Back when I made my first film, I was practically devoid of any of the filmmaking knowledge I have now. I’d never read a book on filmmaking, so I relied entirely on others to get my vision from the page to the screen. I must’ve come a long way. With no formal training of any kind in the art or craft of filmmaking, my homemade education is comprised of two things: movies and (some) books. I find that’s all a filmmaker needs nowadays, that and maybe some informative blogs on self-distribution, since that particular landscape is constantly changing.
My first short film was supposed to be Cunnigula, a darkly comedic piece of about 32 pages. But once all 16 hours of Mini DV footage was dumped into a spliced-together computer, it branched out into the realm of the feature film, clocking in at an hour and 35 minutes! By mixing absurdity and comedy, I was able to create a mostly enjoyable, though exceedingly ribald experience that made viewers laugh hysterically during the show, but kept them pensive long after. Despite what you may accurately infer of the surface subject matter by the title, at its root Cunnigula is really an exploration of addiction, and the audience got it.
But it took too damn long! The challenge for me now as writer, director, and editor is to tap into those myriad emotional states much more efficiently (and quickly).
Cerise, which marks my seventh short film, comes pretty close. The current edit stands at a solid 21 minutes sans credits. During the next week or so I hope to use some of the feedback offered at the July 7th test screening and trim it down to 20 minutes with credits. But for a filmmaker, there’s more to the film than the finished product. For me, Cerise also marks my greatest achievement as a short screenwriter. I put to practice much of the knowledge I’d gained from reading screenwriting books. Then, I allowed myself to deconstruct the script a week prior to shooting because I realized (with the help of my good friend Troy) that I really didn’t need much of the material I’d typed (though it would make for an interesting experimental film à la David Lynch.) And even while editing, I saw that there was even more that I didn’t need.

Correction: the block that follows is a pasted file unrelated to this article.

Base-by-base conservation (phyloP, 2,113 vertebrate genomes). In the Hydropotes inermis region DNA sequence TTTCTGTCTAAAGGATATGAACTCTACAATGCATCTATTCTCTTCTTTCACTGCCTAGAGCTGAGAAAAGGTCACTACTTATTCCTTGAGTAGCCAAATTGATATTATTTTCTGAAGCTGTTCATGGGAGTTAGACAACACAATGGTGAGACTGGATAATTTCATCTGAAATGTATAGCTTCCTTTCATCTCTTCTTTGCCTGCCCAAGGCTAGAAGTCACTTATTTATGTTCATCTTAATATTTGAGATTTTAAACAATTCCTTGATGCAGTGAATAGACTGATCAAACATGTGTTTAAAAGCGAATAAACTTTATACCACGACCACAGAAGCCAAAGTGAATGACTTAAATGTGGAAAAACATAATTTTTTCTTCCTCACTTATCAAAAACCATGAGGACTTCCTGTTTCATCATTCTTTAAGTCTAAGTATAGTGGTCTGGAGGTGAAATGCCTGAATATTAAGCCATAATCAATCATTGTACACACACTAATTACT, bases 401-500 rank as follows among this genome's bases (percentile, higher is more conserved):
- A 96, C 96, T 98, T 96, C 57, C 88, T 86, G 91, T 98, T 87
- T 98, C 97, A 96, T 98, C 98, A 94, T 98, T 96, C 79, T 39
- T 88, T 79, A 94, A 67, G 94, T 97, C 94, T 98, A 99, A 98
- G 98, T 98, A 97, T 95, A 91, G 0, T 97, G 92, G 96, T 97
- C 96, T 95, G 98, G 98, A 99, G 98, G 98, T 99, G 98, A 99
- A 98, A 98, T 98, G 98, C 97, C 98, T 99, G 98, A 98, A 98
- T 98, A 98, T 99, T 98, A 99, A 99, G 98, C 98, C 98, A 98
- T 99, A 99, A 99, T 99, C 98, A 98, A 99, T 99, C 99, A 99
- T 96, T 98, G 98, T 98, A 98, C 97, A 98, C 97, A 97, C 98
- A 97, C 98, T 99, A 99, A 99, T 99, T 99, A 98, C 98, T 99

I started off with a 25 minute film and painstakingly whittled it down to the current 21 minute version, brushing out the last of the pesky dust that remained in the machinery.
What I’ve learned from all this is that we can read all the books we like, but all books should be kept in the reference section of Barnes and Noble; there’s no knowledge but in doing. As filmmakers, we need only watch movies to see the basic elements of story at work. And how do you perfect that knowledge? Write a script and make a mediocre film of it. Then write another and make a better film of that script. It’s partly instinctual, partly practical. That’s exactly how it was when I first wrote Cunnigula; I knew nothing of Syd Field’s three acts or Joseph Campbell’s hero quest (all I knew was Aristotle’s Poetics, which is still a great reference 2,300 years later!), nor had I any clue about the dos and don’ts of screenwriting. The only thing I learned was how to properly format a screenplay, and even that felt very logical. Story lies in the practice of telling it.
Alas, Cunnigula and all its copies are buried somewhere in my brother’s basement next to the rest of my past; now it’s time to soar onward with Cerise “to infinity, and beyond!” I’ve grown a great deal, and with this latest short I’ve gone from controversial to “cute” (the last word many would expect to hear regarding my work), but the journey between these two prominent Cs in my life has proven invaluable to my development not only as a filmmaker, but as a more well-rounded individual as well.
And just wait until you see what I’ve got cooking up next!